Location

University of Windsor

Document Type

Paper

Start Date

6-6-2007 9:00 AM

End Date

9-6-2007 5:00 PM

Abstract

This paper illustrates the difficulties that context-dependence poses for defining the so-called logical fallacies of affirming the consequent and denying the antecedent. In particular, I question whether these fallacies can be identified with specific argument patterns. I argue that judging such patterns as fallacious is relative to a) the type of underlying reasoning, and b) the world-knowledge deemed relevant to the argumentation at hand. It is concluded that a more context-sensitive definition should be pursued.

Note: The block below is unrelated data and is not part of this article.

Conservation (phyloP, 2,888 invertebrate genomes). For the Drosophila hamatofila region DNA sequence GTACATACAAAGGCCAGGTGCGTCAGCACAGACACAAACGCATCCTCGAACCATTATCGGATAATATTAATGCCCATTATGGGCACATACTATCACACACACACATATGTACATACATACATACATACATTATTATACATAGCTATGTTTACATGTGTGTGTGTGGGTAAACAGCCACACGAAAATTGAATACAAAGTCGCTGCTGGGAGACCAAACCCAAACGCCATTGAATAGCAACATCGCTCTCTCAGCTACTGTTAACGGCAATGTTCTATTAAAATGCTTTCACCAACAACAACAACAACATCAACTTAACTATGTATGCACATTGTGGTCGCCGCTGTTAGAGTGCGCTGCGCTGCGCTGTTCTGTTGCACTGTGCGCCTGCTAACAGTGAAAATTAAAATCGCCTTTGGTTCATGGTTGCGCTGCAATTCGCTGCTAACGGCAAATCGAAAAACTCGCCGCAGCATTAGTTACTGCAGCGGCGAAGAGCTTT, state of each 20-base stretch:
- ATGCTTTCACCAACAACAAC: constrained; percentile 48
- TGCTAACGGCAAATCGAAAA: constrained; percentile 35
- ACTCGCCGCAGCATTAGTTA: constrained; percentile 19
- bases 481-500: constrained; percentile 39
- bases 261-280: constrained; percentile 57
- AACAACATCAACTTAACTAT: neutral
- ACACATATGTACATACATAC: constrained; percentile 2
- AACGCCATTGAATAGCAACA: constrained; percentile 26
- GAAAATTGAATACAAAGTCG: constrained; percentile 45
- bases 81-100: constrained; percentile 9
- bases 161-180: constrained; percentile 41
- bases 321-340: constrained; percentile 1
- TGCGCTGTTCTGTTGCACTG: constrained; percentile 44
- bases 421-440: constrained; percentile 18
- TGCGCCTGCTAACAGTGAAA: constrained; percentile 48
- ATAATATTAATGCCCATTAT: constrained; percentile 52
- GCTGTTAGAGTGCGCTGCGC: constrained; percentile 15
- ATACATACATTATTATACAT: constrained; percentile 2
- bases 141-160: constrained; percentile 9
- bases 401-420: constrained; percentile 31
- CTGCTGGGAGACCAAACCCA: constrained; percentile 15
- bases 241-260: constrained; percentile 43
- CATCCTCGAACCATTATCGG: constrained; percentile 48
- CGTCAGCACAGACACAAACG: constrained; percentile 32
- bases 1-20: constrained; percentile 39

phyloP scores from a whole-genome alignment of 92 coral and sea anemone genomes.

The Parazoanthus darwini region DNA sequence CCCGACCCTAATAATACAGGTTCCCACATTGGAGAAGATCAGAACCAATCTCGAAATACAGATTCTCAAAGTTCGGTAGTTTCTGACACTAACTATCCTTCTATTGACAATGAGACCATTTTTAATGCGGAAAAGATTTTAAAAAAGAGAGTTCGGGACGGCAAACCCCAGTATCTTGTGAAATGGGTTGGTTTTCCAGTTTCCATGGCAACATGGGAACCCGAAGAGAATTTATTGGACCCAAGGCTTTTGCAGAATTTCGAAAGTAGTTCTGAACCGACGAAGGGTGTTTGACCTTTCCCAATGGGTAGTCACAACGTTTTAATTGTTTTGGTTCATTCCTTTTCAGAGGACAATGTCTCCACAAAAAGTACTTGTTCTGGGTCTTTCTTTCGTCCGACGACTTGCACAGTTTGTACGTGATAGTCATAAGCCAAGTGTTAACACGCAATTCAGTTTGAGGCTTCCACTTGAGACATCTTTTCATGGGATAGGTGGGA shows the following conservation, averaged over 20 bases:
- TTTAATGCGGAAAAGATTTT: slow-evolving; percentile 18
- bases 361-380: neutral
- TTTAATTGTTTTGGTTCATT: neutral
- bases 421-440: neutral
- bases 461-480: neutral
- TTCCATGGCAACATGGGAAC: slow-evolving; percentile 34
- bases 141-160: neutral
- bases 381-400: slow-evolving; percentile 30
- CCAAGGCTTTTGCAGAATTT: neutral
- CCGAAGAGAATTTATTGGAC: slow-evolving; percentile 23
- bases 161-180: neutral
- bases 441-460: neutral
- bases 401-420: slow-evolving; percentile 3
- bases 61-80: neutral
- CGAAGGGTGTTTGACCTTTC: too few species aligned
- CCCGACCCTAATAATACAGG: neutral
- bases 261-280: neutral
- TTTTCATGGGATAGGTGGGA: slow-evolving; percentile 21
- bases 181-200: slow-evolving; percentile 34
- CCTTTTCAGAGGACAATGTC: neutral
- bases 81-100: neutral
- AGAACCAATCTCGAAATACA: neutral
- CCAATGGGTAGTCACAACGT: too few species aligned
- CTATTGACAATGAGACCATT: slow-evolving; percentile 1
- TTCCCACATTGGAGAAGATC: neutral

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Creative Commons Attribution 4.0 License
This work is licensed under a Creative Commons Attribution 4.0 License.

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Menashe Schwed, Commentary on Achourioti

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Menashe Schwed, Commentary on Achourioti (June 2007)

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Jun 6th, 9:00 AM Jun 9th, 5:00 PM

Context-Dependence and the Defining of Logical Fallacies

University of Windsor

This paper illustrates the difficulties that context-dependence poses for defining the so-called logical fallacies of affirming the consequent and denying the antecedent. In particular, I question whether these fallacies can be identified with specific argument patterns. I argue that judging such patterns as fallacious is relative to a) the type of underlying reasoning, and b) the world-knowledge deemed relevant to the argumentation at hand. It is concluded that a more context-sensitive definition should be pursued.